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itants; and that by giving them a power to alien their lands, the colony would soon be too like its neighbors, void of white inhabitants, filled with blacks, and reduced to be the precarious property of a few, equally exposed to domestic treachery, and foreign invasion ; and therefore the trustees cannot be supposed to be in any disposition of granting this request; and if they have not before this signified their dislike of it, this delay is to be imputed to no other motives, but the hopes they had conceived, that time and experience would bring the complainants to a better mind. And the trustees readily join issue with them in their appeal to posterity, who shall judge between them, who were their best friends; those, who endeavored to preserve for them a property in their lands, by tying up the hands of their unthrifty progenitors; or they, who wanted a power to mortgage or alien them. Who were the best friends of the colony, those who with great labor and cost had endeavored to form a colony of his majesty's subjects, and persecuted protestants from other parts of Europe, had placed them on a fruitful soil, and strove to secure them in their possessions, by those arts which naturally tend to keep the colony full of useful and industrious people, capable both to cultivate and defend it; or those, who, to gratify the greedy and ambitious views of a few negro merchants, would put it into their power to become sole owners of the province, by introducing their baneful commodity; which, it is well known by sad experience, has brought our neighbor colonies to the brink of ruin, by driving out their white inhabitants, who were their glory and strength, to make room for black, who are now become the terror of their unadvised masters. “Signed by order of the trustees,
this 20th day of June, 1739.
“ BENJ. MARTYN, Secretary.”
We shall not in this place detain the reader, to show the absurdity and insufficiency of the reasons made use of in the above paper, or how improperly it is called an answer to the representation ; but refer them to the whole tenor of this narrative. With this paper came over new commissions for magistrates, viz. Messrs. Thomas Christie, first, John Falfowfield, second, and Thomas Jones, third, bailiffs, and Mr. William Williamson, recorder. And, as if the inhabitants
had not been sufficiently punished before, by the arbitrary government of Causton, the two offices of store-keeper and magistrate were again joined in one person, which infallibly renders him (whoever he is) absolute in Savannah ; and indeed, if the miseries and hardships of the people could have received any addition, they must have done so from the person appointed to execute those offices, namely, Mr. Thomas Jones, third bailiff, as before mentioned, who surpassed Mr. Causton in every thing that was bad, without having any one of his good qualifications; and that he might the more easily govern at pleasure, Mr. Oglethorpe thought proper to supersede the commissions of Messrs. Thomas Christie and William Williamson, and continued Mr. Henry Parker as first magistrate, being sure he was a person that would always be in the interest of whoever was store-keeper, and having no other magistrate to cope with but Mr. Fallowfield, they were certain of overruling him, though his sentiments were never so just; and when the General heard that some people justly complained, that the trustees' commissions were of none effect, he threatened an armed force if they refused to comply.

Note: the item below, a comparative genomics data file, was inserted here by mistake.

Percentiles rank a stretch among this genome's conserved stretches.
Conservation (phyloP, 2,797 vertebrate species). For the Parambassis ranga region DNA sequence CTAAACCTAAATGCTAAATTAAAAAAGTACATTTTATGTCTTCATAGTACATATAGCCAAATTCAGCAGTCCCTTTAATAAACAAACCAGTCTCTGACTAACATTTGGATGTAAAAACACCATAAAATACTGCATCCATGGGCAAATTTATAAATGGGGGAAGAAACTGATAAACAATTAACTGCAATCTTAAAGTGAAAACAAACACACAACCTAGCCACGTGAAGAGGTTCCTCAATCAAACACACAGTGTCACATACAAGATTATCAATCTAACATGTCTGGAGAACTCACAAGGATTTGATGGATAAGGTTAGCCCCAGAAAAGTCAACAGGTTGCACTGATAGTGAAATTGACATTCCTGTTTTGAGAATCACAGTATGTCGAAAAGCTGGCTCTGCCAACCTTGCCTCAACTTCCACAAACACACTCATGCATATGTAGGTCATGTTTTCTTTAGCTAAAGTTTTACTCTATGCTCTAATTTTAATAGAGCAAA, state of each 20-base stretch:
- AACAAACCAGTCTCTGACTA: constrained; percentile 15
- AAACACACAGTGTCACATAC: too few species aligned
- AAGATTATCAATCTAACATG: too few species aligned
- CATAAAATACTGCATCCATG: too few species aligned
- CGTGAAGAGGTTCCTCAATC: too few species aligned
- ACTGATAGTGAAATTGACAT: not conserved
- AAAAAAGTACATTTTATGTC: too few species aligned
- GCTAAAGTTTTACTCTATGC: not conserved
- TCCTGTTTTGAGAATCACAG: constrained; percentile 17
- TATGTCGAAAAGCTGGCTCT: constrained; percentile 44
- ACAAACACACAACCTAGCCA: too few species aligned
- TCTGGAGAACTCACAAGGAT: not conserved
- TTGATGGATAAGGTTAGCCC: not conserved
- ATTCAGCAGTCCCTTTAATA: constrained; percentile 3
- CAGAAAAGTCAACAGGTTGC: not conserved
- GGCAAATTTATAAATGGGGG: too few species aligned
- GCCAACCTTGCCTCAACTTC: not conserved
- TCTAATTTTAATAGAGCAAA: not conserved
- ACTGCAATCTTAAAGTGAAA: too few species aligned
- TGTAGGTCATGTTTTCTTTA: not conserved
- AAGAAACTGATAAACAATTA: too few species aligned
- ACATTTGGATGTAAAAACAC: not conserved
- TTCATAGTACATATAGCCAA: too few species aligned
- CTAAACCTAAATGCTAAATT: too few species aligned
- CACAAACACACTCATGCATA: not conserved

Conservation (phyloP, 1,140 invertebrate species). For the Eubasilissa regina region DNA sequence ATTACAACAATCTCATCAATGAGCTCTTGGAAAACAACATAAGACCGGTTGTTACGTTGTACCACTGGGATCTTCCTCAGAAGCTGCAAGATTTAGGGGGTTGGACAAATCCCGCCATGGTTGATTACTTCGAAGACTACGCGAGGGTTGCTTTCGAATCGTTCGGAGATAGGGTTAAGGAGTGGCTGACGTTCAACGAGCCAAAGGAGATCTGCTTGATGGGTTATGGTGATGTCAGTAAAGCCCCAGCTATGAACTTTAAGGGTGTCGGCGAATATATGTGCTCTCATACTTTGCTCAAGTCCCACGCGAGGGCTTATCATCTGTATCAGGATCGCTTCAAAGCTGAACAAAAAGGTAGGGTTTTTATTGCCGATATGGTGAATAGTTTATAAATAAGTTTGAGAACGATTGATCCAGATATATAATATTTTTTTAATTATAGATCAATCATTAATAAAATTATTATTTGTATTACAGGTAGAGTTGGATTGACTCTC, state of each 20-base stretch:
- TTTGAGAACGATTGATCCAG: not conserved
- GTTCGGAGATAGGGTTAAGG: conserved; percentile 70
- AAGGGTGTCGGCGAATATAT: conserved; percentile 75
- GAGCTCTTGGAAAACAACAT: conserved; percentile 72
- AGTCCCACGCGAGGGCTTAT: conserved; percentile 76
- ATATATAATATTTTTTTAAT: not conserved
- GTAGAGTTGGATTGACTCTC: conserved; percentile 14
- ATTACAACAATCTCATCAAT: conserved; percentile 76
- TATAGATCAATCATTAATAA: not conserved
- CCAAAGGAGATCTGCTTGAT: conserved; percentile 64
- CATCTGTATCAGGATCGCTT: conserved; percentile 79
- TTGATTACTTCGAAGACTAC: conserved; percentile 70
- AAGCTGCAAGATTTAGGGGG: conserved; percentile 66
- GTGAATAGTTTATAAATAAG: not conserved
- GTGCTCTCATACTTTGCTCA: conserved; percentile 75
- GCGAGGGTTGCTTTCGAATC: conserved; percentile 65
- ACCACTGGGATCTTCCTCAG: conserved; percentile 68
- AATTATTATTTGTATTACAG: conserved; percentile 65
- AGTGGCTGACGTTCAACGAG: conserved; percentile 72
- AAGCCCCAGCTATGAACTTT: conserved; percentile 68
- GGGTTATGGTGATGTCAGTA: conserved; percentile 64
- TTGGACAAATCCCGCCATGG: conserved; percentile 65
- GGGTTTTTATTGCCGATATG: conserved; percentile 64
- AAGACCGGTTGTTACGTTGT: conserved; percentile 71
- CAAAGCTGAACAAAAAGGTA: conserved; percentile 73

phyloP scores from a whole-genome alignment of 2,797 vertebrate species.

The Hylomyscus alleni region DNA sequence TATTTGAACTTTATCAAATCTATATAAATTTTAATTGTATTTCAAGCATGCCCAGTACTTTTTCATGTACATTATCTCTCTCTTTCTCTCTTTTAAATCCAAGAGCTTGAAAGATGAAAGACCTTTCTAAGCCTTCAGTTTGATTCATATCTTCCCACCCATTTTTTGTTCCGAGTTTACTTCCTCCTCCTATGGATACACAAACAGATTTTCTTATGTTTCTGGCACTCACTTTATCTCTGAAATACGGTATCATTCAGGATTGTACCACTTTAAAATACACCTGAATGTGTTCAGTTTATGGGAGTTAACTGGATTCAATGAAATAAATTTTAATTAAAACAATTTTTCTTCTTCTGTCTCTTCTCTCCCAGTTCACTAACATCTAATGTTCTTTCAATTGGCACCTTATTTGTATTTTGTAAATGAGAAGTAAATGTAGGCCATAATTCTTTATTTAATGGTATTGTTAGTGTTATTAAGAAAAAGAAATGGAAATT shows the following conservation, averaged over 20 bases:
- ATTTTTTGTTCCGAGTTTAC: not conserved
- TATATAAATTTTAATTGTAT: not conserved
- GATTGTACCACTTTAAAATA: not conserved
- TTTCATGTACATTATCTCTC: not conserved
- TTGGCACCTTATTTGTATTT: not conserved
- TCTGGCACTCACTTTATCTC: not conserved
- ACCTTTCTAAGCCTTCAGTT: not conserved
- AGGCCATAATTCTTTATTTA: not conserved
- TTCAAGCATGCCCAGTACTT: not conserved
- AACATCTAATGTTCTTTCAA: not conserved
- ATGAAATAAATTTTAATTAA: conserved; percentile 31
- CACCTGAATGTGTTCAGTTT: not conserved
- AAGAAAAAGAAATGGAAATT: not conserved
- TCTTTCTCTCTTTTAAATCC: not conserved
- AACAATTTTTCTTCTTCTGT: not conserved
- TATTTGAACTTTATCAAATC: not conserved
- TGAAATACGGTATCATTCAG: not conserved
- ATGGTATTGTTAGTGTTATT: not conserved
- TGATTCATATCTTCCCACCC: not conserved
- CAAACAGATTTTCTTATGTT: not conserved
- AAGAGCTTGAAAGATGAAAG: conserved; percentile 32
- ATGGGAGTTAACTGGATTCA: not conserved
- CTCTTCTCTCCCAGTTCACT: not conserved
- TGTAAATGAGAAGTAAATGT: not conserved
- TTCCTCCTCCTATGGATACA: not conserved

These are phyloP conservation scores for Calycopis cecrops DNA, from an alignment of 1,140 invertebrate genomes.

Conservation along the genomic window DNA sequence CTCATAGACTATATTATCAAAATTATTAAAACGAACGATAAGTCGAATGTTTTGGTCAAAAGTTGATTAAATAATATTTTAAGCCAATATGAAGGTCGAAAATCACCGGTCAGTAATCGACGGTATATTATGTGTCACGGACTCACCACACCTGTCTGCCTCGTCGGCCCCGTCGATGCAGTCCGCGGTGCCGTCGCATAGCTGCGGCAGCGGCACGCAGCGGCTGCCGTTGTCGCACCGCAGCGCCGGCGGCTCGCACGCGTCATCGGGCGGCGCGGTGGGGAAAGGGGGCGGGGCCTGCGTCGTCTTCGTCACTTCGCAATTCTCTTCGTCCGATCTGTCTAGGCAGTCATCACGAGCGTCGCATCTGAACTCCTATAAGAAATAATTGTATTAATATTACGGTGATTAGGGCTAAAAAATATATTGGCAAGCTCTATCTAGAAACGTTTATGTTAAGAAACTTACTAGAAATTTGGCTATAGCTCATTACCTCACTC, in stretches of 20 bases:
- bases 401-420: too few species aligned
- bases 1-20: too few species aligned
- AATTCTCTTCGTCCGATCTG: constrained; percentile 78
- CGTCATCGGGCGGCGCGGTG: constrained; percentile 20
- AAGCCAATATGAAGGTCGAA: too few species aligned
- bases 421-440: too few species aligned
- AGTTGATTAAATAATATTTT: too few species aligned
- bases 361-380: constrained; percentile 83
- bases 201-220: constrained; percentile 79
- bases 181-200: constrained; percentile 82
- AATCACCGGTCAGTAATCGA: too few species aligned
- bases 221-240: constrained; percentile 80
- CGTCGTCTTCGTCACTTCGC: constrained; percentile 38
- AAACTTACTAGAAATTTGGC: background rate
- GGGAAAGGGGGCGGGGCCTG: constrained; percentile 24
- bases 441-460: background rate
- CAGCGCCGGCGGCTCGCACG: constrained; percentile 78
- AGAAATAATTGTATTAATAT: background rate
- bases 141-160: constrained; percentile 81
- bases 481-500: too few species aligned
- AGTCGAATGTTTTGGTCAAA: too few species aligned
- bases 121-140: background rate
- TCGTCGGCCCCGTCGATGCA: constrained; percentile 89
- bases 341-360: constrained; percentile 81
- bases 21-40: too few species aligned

William Stephens, Esq.; Messrs. Thomas Christie and Thomas Jones, were likewise appointed to inspect into Causton's accounts; but Christie was altogether rejected by the other two; nor did they ever do any thing to the purpose; indeed, Jones would sometimes hector and domineer over Causton, in as haughty a manner as ever he had formerly done over the meanest person in Savannah.
Although the trustees say in their answer to the representation, that they should think themselves very unfit for the trust reposed in them, should they by an irrational attempt alter the entail of lands; yet not one month after we had received the aforesaid answer, over comes the following pa
“ The Resolutions of the Trustees for establishing the Colo
ny of Georgia, in America, in Common Council assembled this 28th day of August, in the year of our Lord 1739; relating to the grants and tenure of lands within the said Colony.
“ Whereas the common council of the said trustees, as
sembled for that purpose, in the name of the corporation of the said trustees, and under their common seal, have, in pursuance of his majesty's most gracious letters patent, and in execution of the trusts thereby reposed in them, granted and conveyed divers portions of the lands, tenements and hereditaments in the said letters patent mentioned, to many of his majesty's loving subjects, natural born, and denizens, and others willing to become his subjects, and to live under allegiance to his majesty in the said colony, to hold to them respectively, and to the heirs male of their respective bodies, lawfully begotten, or to be begotten, under the several rents, reservations, conditions and provisos therein contained ; and whereas it hath been represented to the said trustees, that many of the persons to whom such grants have been made, have no issue male of their respective bodies, and that an alteration in the grants and tenure of the said lands, upon failure of such issue, and likewise a known certain provision for the widows of tenants in tail male, would not only encourage all such persons cheerfully to go on with their several improvements, but also be an inducement and means of inviting divers other persons to resort to, and settle in the said colony, and greatly tend to the cultivation of the lands, the increase of the people, and the defence, strength and security of the said colony; which the said trustees most earnestly desire to promote, as far as in them lies: It is therefore this day unanimously resolved by the common council of the said corporation, assembled for that purpose, that the grants of lands or tenements within the said colony · heretofore made and hereafter to be made by the said trustees to any person or persons whatsoever, shall be altered, made and established in manner and form following; that is to say, that